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Sitting Bull was a Teton Dakota Indian chief under whom the Sioux tribes united in their struggle for survival on the North American Great Plains.
Sitting Bull - No Compromise (0:50)
The U.S. government forced many native tribes to accept treaties and deals, but Lakota Chief Sitting Bull would not sell his people out for a few modern trinkets
The Lakota are peaceful people who celebrate and honor the importance of family life.
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To escape its wrath, Sitting Bull led his people into Canada, where they remained for four years.
The pay was more than good—$50 a week to ride once around the arena—but Sitting Bull quickly grew tired of the performances and life on the road. He was shocked by the poverty he saw in the cities, and coupled with the hatred that was directed toward him by some of the show's audience members, Sitting Bull decided to return to his people. "[I] would rather die an Indian than live a white man," he famously said.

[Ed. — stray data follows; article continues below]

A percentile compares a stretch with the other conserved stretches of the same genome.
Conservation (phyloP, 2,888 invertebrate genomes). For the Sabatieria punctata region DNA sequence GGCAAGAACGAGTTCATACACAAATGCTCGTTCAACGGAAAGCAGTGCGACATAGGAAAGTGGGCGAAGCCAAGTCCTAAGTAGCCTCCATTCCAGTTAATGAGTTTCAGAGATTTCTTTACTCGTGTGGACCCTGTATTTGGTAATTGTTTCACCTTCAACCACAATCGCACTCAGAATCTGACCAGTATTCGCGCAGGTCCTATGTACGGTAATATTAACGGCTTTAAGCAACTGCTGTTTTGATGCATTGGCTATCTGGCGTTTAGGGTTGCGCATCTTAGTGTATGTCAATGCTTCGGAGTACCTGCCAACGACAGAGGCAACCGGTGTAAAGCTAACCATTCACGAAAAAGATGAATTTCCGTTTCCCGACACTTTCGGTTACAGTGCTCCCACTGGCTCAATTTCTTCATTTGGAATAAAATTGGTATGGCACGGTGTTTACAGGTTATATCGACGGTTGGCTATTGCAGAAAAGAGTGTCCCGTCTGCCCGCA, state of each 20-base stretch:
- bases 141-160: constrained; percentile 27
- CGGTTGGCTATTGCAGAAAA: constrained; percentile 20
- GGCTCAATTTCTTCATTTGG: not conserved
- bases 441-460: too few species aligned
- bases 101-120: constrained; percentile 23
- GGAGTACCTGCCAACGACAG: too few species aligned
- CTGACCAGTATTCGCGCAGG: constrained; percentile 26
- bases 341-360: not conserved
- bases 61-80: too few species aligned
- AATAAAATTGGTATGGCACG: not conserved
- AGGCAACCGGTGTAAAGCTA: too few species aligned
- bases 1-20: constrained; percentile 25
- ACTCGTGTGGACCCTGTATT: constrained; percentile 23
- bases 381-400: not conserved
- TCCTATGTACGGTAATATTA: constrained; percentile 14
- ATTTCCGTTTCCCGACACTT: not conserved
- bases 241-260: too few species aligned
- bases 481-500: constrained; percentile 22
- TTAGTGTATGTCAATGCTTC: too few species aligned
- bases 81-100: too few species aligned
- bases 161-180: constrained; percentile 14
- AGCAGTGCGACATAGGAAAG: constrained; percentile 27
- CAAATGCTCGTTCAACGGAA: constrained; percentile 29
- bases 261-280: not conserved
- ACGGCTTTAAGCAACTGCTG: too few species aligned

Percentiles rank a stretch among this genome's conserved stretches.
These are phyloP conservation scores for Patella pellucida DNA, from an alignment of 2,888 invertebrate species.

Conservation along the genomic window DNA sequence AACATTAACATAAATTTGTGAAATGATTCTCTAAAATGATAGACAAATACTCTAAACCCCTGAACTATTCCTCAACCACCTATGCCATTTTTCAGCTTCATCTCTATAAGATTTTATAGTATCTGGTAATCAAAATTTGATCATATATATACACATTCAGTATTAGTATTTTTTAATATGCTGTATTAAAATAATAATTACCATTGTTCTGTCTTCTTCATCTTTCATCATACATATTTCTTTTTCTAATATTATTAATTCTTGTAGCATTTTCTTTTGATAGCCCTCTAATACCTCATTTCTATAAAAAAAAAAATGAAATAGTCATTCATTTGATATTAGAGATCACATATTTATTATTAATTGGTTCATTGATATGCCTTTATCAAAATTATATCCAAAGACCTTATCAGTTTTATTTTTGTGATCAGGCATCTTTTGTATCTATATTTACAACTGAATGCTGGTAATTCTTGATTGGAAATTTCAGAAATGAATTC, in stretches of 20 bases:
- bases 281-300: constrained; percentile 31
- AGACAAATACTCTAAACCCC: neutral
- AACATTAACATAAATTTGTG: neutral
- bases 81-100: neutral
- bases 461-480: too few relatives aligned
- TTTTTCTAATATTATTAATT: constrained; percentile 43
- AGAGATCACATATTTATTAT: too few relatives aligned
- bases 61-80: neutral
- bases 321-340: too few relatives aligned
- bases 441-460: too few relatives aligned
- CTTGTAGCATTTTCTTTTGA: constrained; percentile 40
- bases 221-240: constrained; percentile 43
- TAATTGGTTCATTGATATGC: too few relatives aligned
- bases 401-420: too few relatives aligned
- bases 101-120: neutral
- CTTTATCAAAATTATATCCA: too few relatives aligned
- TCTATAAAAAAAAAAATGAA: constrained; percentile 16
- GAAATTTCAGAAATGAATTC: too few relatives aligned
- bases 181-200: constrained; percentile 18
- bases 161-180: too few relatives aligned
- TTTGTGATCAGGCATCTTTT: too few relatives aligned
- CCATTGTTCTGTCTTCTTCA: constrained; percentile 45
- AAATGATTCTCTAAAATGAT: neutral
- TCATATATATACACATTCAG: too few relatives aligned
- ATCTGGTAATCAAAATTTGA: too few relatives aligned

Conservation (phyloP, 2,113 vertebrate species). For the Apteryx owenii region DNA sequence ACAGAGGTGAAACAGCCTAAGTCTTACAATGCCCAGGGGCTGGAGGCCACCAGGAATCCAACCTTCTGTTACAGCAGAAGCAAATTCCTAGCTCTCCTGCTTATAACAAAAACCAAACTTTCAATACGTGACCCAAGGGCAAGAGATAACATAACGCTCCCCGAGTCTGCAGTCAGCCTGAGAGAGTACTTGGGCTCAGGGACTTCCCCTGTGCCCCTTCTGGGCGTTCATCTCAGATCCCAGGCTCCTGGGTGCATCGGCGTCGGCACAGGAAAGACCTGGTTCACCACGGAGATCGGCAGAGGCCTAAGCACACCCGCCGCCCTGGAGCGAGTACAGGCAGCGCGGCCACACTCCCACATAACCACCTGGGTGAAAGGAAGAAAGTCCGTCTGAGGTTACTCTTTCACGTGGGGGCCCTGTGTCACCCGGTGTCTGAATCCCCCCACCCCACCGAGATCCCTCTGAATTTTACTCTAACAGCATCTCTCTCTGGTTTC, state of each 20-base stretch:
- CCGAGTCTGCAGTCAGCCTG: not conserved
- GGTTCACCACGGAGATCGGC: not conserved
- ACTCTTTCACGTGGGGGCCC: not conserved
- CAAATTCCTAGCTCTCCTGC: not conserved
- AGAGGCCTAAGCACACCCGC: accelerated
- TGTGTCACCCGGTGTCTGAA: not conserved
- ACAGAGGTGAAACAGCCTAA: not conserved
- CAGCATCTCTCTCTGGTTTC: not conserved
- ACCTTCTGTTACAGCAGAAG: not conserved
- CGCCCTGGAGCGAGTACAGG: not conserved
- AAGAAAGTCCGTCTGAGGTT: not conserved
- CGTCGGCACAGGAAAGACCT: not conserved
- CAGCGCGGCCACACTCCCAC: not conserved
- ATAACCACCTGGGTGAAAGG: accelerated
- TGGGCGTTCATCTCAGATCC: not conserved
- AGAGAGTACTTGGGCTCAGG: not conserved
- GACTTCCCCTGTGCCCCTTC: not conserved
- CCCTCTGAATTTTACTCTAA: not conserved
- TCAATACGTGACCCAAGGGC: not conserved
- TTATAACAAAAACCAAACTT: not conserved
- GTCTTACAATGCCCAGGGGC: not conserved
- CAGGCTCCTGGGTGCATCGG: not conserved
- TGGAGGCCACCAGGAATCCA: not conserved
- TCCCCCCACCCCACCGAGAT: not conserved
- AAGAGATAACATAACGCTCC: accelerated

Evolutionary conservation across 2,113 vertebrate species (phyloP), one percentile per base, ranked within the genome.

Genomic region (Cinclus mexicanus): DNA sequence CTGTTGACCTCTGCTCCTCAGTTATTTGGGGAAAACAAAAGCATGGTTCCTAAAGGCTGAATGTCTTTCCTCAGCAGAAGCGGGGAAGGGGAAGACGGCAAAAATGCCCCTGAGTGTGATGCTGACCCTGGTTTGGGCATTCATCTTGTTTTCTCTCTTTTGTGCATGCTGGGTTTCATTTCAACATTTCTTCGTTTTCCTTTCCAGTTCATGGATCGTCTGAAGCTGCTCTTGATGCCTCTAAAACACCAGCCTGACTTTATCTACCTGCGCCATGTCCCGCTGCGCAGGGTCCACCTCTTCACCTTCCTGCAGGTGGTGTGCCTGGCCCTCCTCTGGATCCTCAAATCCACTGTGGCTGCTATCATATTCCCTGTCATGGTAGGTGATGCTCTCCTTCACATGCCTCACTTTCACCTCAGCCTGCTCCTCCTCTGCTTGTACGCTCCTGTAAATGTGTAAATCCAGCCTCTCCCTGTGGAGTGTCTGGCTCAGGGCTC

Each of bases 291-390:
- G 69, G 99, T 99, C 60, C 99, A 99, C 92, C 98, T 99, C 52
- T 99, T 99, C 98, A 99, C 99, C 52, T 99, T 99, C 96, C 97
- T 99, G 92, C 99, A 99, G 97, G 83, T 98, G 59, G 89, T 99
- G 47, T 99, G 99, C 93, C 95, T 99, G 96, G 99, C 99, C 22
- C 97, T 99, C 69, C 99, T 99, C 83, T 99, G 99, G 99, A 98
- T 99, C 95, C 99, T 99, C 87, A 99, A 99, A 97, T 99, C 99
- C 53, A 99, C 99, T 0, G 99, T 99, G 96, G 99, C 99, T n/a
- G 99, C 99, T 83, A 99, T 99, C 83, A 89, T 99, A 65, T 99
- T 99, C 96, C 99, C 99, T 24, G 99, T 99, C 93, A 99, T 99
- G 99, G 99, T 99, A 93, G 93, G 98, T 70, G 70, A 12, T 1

Back home, in a cabin on the Grand River not far from where he'd been born, Sitting Bull lived his life without compromise. He rejected Christianity and continued to honor his people's way of life.
In 1889 Native Americans began to take up the Ghost Dance, a ceremony aimed at ridding the land of white people and restore the Native American way of life. Sitting Bull soon joined it.
Fearing the powerful chief's influence on the movement, authorities directed a group of Lakota police officers to arrest Sitting Bull. On December 15, 1890, they entered his home. After they dragged Sitting Bull out of his cabin, a gunfight followed and the chief was shot in the head and killed. He was laid to rest at Fort Yates in North Dakota. In 1953, his remains were moved to Mobridge, South Dakota, where they remain today.
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